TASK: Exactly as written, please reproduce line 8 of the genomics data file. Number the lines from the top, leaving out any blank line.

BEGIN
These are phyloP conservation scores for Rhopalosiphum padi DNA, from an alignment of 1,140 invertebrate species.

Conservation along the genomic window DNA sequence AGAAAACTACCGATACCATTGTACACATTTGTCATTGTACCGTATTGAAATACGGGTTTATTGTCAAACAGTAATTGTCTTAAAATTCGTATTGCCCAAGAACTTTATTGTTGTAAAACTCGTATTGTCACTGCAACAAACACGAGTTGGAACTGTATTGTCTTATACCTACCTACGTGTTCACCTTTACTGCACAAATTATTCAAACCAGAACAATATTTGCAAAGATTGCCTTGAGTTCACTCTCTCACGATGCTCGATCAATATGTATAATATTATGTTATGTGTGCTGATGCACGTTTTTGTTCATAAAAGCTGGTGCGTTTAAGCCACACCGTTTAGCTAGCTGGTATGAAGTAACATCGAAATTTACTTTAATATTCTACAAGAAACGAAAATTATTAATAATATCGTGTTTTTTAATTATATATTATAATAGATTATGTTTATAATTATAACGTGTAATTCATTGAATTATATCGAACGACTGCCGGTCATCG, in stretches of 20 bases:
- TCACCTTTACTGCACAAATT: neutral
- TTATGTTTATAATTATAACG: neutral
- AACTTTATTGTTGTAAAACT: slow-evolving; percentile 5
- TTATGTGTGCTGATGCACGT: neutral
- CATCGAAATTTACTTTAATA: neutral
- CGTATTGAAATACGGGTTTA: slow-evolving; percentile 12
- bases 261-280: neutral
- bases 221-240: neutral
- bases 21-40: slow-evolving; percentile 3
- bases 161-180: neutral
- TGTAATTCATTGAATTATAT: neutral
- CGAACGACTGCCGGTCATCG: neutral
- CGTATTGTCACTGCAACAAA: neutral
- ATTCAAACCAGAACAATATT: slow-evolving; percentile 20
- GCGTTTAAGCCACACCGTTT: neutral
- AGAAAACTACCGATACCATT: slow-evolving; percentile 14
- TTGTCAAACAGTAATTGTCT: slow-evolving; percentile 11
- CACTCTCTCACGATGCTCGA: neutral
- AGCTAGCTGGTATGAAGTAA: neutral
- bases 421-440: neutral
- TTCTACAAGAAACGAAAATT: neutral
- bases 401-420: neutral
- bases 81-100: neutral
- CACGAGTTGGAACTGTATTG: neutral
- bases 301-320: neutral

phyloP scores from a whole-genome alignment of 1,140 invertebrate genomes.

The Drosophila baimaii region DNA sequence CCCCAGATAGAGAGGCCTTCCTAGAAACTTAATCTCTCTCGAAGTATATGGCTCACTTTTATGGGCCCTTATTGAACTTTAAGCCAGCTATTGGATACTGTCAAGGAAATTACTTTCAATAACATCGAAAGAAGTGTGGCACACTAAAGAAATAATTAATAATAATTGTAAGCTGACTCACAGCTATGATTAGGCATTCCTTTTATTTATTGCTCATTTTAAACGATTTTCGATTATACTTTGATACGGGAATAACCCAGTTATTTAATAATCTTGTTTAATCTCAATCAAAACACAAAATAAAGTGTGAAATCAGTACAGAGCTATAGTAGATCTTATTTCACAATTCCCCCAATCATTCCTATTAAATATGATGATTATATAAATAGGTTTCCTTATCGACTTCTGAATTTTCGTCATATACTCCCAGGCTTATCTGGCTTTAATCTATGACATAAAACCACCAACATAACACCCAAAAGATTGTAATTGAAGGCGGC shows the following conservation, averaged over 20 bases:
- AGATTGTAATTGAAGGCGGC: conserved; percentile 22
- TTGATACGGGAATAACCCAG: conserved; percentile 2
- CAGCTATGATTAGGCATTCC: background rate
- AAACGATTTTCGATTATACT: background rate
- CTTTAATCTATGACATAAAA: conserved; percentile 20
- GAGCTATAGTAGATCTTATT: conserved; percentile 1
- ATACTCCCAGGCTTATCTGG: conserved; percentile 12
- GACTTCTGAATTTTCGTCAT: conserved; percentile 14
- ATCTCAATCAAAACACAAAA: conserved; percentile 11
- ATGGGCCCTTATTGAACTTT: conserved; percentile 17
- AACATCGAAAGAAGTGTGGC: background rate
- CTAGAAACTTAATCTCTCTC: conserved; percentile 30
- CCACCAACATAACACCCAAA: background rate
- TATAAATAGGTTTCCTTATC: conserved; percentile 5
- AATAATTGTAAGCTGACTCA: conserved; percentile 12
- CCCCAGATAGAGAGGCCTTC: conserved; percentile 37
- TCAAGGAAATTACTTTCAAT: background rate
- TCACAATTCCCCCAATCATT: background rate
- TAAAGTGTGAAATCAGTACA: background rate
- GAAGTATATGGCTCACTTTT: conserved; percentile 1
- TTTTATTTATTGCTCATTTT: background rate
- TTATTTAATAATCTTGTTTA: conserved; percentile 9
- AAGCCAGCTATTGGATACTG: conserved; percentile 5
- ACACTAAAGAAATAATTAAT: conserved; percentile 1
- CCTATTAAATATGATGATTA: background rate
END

- CGTATTGAAATACGGGTTTA: slow-evolving; percentile 12